If saving space isn’t enough motivation for you, there are plenty of other reasons to apply compact design principles to your lab. First and foremost, compact design allows you to fully utilize every inch of your facility, maximizing not only the equipment and storage that can be accommodated within your lab, but also maximizing available workspace for lab personnel.

Ensuring all technicians have ample room to work helps to promote a positive workplace attitude while improving data collection accuracy and reducing workplace accidents.

Beyond the obvious space considerations, compact design principles can also help you to save your facility money over time. Modular furniture is more easily customizable and can be tailor-made to suit the exact specifications of your facility. Unlike generic furniture options, modular furniture can evolve with your facility, completely eliminating the need to purchase new furniture with every change in research.

Finally, while compact design principles may emphasize the efficient utilization of even the smallest spaces, compact design can also facilitate plenty of growth. Combining efficient storage and organization tactics with modular furniture and flexible designs, compact labs are easily able to expand or grow with your facility. Incorporate new machinery, new personnel, new methods of testing, new types of research, or bring your modular furniture with you to a new or larger facility for easy customization of a new space.

Incorporating compact design

Before the design process begins, lab managers should take time to fully assess their facility. Beyond the nature of the work being done within the facility, the most important details to convey to lab designers will include facility measurements, machinery and equipment requirements, and special accommodations for plumbing, HVAC, and electrical requirements. Since no two labs are alike, it will be up to individual lab managers to accurately represent the needs of the facility, which in turn requires a deep understanding of all work to be performed therein.

While lab managers can compile hard data on their own, this phase will also require collaboration with lab technicians and researchers. Research and testing personnel will have a more intimate understanding of the day-to-day operations and responsibilities of the facility and can provide valuable insight to help select the most appropriate compact design solutions.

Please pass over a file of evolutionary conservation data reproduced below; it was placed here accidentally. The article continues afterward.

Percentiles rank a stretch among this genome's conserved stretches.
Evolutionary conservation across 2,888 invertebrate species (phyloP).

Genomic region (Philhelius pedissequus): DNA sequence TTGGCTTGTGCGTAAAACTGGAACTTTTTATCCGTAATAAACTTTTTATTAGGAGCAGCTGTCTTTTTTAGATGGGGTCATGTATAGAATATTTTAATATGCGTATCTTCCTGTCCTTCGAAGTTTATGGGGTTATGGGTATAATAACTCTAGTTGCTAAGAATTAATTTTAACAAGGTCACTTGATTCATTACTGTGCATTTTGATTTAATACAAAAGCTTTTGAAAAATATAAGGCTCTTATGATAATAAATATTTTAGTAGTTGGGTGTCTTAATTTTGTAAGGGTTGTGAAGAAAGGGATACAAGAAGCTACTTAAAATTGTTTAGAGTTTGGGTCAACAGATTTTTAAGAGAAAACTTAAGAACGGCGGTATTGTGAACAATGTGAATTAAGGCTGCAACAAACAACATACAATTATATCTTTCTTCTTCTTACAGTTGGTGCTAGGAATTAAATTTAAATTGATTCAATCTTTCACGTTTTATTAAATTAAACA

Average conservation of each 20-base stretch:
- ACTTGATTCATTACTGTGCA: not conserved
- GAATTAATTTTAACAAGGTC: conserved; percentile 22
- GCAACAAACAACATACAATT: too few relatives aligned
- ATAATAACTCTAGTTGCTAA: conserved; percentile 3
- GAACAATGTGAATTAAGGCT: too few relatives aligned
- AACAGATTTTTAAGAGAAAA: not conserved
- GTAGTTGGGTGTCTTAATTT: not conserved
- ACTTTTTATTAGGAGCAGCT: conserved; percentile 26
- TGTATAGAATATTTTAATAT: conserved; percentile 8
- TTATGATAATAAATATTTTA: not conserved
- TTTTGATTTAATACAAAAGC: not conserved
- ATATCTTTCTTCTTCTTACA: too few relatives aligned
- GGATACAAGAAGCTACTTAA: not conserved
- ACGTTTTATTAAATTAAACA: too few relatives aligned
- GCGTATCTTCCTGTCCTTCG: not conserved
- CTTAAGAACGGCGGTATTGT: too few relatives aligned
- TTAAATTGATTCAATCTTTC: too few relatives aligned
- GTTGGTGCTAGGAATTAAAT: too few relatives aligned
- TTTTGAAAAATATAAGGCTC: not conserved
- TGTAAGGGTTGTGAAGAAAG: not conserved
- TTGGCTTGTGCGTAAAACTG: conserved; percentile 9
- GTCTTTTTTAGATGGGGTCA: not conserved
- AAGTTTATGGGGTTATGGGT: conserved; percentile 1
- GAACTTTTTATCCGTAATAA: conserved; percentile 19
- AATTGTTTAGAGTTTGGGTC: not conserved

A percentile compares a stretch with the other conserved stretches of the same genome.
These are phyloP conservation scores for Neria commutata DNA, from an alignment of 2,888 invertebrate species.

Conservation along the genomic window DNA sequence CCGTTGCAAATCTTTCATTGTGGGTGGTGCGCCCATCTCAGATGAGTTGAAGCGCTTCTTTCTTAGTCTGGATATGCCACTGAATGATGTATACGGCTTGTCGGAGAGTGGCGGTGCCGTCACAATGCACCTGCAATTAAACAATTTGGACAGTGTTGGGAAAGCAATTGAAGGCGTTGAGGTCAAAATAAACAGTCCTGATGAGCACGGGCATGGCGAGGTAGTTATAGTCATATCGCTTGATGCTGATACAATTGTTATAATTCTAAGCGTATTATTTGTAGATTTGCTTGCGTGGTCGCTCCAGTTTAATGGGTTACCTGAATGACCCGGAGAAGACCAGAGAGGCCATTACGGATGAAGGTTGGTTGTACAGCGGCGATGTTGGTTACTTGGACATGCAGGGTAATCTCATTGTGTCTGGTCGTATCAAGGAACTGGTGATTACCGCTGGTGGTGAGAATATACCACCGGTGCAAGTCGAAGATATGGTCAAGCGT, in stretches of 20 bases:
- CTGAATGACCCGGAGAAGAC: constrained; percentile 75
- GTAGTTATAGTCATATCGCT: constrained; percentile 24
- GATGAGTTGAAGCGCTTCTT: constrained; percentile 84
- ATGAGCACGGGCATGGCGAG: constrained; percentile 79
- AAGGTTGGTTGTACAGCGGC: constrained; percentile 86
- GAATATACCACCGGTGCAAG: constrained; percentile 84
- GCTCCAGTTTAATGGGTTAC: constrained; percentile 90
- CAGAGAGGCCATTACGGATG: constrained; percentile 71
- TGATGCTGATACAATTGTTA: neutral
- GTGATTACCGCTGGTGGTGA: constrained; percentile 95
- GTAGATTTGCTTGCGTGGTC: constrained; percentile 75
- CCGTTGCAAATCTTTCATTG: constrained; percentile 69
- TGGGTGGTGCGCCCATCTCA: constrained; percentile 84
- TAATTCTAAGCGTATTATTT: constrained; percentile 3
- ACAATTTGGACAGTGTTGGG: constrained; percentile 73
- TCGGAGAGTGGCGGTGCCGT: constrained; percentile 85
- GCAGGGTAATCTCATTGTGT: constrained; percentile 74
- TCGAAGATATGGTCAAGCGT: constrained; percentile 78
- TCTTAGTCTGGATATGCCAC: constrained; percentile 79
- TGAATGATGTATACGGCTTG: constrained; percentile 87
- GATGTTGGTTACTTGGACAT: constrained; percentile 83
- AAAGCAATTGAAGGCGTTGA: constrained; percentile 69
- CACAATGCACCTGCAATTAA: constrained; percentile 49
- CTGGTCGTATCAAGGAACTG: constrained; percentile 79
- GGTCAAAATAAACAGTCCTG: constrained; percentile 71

The time prior to the initial design meeting is also a good time to consult with facility stakeholders, including investors, managing partners, board members, etc. Now is the time to establish a budget, the expected project timeline, and to ensure expectations are consistent among all relevant stakeholders.

Meeting with designers

Once the initial work of determining your facility’s needs is complete, you’ll be ready to meet with your design team. During this step, it is crucial that you accurately communicate your needs to the designer. Though a reliable lab designer will ask questions and assess your facility themselves, they won’t have the insider advantage and will need to be told about specific accommodations and requirements. You should discuss everything you have already compiled, from the exact measurements of your space to the unique working challenges expressed by facility personnel.

Before anything is agreed upon or any contracts are signed, be sure to go through the fine points of your facility’s unique needs to ensure all factors have been considered. Your designer should supply you with renderings that feature the agreed-upon design, a custom quote within your estimated budget, and details regarding a tentative project timeline. The more information that can be shared during this initial design process, the better the end result will be. Don’t hesitate to over-communicate the needs of your facility.

Finally, it will be time to choose the appropriate furniture and equipment for your lab. To maximize space, be sure to consider all available furniture configurations from your lab designer and/or furniture manufacturer. Many lab furniture designers and manufacturers are readily able to accommodate custom requests, and often already provide a range of configurations to suit laboratory operations of every size and scope.